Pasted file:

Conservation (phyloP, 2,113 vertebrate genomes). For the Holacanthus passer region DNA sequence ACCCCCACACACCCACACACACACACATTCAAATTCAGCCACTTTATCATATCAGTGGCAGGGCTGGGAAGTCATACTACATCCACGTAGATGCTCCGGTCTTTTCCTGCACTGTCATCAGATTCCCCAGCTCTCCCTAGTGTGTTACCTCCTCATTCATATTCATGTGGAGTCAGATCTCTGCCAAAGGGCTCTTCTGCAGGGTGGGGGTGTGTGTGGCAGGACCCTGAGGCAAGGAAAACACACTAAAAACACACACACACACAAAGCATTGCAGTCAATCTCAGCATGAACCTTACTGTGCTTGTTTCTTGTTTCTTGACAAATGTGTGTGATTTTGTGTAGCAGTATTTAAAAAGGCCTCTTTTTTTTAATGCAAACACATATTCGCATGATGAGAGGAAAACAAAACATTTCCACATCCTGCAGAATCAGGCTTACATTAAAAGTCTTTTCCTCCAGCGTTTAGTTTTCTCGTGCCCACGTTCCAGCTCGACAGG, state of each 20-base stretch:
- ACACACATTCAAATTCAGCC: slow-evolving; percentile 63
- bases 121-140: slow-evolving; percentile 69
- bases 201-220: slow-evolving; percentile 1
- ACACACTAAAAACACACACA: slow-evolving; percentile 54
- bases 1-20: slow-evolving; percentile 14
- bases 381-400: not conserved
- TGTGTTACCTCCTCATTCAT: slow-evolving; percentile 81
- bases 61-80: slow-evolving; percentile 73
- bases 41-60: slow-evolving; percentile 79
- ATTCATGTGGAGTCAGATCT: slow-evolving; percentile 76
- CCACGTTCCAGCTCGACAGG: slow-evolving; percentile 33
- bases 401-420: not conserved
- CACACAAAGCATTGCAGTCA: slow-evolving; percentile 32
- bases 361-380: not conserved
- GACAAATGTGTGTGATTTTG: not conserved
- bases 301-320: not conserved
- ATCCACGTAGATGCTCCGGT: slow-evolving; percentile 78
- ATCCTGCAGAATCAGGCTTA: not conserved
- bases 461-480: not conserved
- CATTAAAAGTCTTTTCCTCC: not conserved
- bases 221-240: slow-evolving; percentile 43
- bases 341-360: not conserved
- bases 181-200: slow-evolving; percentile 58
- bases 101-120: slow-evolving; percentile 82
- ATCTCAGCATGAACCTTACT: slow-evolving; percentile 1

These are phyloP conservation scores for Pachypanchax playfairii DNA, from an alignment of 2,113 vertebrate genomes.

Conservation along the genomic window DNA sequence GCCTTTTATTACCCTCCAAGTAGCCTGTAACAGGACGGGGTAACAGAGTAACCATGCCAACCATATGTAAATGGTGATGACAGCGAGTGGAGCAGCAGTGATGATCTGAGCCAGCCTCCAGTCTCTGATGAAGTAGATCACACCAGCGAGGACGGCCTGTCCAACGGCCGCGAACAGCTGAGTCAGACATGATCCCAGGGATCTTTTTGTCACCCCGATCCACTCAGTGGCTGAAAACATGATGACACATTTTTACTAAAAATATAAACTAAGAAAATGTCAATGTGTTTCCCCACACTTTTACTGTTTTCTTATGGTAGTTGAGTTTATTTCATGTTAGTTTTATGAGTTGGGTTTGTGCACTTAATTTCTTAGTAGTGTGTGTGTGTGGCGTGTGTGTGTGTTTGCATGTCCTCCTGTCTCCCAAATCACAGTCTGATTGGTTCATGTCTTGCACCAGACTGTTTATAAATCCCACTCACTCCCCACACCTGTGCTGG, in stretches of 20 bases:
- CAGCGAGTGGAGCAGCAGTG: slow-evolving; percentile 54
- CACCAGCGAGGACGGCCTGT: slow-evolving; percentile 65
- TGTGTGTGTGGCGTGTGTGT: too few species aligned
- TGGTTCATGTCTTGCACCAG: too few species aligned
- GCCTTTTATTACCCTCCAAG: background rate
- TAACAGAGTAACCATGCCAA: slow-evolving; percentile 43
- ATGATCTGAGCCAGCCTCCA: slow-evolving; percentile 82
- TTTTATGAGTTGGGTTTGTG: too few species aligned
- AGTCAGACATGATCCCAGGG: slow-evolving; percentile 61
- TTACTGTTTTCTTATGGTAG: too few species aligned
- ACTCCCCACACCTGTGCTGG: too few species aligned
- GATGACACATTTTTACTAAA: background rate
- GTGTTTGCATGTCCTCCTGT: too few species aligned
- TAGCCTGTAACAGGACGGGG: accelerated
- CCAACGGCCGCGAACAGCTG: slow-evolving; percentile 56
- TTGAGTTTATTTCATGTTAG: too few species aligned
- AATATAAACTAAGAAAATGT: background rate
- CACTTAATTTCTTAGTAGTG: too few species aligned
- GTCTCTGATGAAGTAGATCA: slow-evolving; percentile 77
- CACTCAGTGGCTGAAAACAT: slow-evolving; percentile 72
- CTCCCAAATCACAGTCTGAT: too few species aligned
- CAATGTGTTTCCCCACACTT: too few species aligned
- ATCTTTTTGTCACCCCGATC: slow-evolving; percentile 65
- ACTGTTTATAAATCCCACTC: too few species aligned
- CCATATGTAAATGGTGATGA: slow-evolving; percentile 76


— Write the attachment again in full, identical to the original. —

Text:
Conservation (phyloP, 2,113 vertebrate genomes). For the Holacanthus passer region DNA sequence ACCCCCACACACCCACACACACACACATTCAAATTCAGCCACTTTATCATATCAGTGGCAGGGCTGGGAAGTCATACTACATCCACGTAGATGCTCCGGTCTTTTCCTGCACTGTCATCAGATTCCCCAGCTCTCCCTAGTGTGTTACCTCCTCATTCATATTCATGTGGAGTCAGATCTCTGCCAAAGGGCTCTTCTGCAGGGTGGGGGTGTGTGTGGCAGGACCCTGAGGCAAGGAAAACACACTAAAAACACACACACACACAAAGCATTGCAGTCAATCTCAGCATGAACCTTACTGTGCTTGTTTCTTGTTTCTTGACAAATGTGTGTGATTTTGTGTAGCAGTATTTAAAAAGGCCTCTTTTTTTTAATGCAAACACATATTCGCATGATGAGAGGAAAACAAAACATTTCCACATCCTGCAGAATCAGGCTTACATTAAAAGTCTTTTCCTCCAGCGTTTAGTTTTCTCGTGCCCACGTTCCAGCTCGACAGG, state of each 20-base stretch:
- ACACACATTCAAATTCAGCC: slow-evolving; percentile 63
- bases 121-140: slow-evolving; percentile 69
- bases 201-220: slow-evolving; percentile 1
- ACACACTAAAAACACACACA: slow-evolving; percentile 54
- bases 1-20: slow-evolving; percentile 14
- bases 381-400: not conserved
- TGTGTTACCTCCTCATTCAT: slow-evolving; percentile 81
- bases 61-80: slow-evolving; percentile 73
- bases 41-60: slow-evolving; percentile 79
- ATTCATGTGGAGTCAGATCT: slow-evolving; percentile 76
- CCACGTTCCAGCTCGACAGG: slow-evolving; percentile 33
- bases 401-420: not conserved
- CACACAAAGCATTGCAGTCA: slow-evolving; percentile 32
- bases 361-380: not conserved
- GACAAATGTGTGTGATTTTG: not conserved
- bases 301-320: not conserved
- ATCCACGTAGATGCTCCGGT: slow-evolving; percentile 78
- ATCCTGCAGAATCAGGCTTA: not conserved
- bases 461-480: not conserved
- CATTAAAAGTCTTTTCCTCC: not conserved
- bases 221-240: slow-evolving; percentile 43
- bases 341-360: not conserved
- bases 181-200: slow-evolving; percentile 58
- bases 101-120: slow-evolving; percentile 82
- ATCTCAGCATGAACCTTACT: slow-evolving; percentile 1

These are phyloP conservation scores for Pachypanchax playfairii DNA, from an alignment of 2,113 vertebrate genomes.

Conservation along the genomic window DNA sequence GCCTTTTATTACCCTCCAAGTAGCCTGTAACAGGACGGGGTAACAGAGTAACCATGCCAACCATATGTAAATGGTGATGACAGCGAGTGGAGCAGCAGTGATGATCTGAGCCAGCCTCCAGTCTCTGATGAAGTAGATCACACCAGCGAGGACGGCCTGTCCAACGGCCGCGAACAGCTGAGTCAGACATGATCCCAGGGATCTTTTTGTCACCCCGATCCACTCAGTGGCTGAAAACATGATGACACATTTTTACTAAAAATATAAACTAAGAAAATGTCAATGTGTTTCCCCACACTTTTACTGTTTTCTTATGGTAGTTGAGTTTATTTCATGTTAGTTTTATGAGTTGGGTTTGTGCACTTAATTTCTTAGTAGTGTGTGTGTGTGGCGTGTGTGTGTGTTTGCATGTCCTCCTGTCTCCCAAATCACAGTCTGATTGGTTCATGTCTTGCACCAGACTGTTTATAAATCCCACTCACTCCCCACACCTGTGCTGG, in stretches of 20 bases:
- CAGCGAGTGGAGCAGCAGTG: slow-evolving; percentile 54
- CACCAGCGAGGACGGCCTGT: slow-evolving; percentile 65
- TGTGTGTGTGGCGTGTGTGT: too few species aligned
- TGGTTCATGTCTTGCACCAG: too few species aligned
- GCCTTTTATTACCCTCCAAG: background rate
- TAACAGAGTAACCATGCCAA: slow-evolving; percentile 43
- ATGATCTGAGCCAGCCTCCA: slow-evolving; percentile 82
- TTTTATGAGTTGGGTTTGTG: too few species aligned
- AGTCAGACATGATCCCAGGG: slow-evolving; percentile 61
- TTACTGTTTTCTTATGGTAG: too few species aligned
- ACTCCCCACACCTGTGCTGG: too few species aligned
- GATGACACATTTTTACTAAA: background rate
- GTGTTTGCATGTCCTCCTGT: too few species aligned
- TAGCCTGTAACAGGACGGGG: accelerated
- CCAACGGCCGCGAACAGCTG: slow-evolving; percentile 56
- TTGAGTTTATTTCATGTTAG: too few species aligned
- AATATAAACTAAGAAAATGT: background rate
- CACTTAATTTCTTAGTAGTG: too few species aligned
- GTCTCTGATGAAGTAGATCA: slow-evolving; percentile 77
- CACTCAGTGGCTGAAAACAT: slow-evolving; percentile 72
- CTCCCAAATCACAGTCTGAT: too few species aligned
- CAATGTGTTTCCCCACACTT: too few species aligned
- ATCTTTTTGTCACCCCGATC: slow-evolving; percentile 65
- ACTGTTTATAAATCCCACTC: too few species aligned
- CCATATGTAAATGGTGATGA: slow-evolving; percentile 76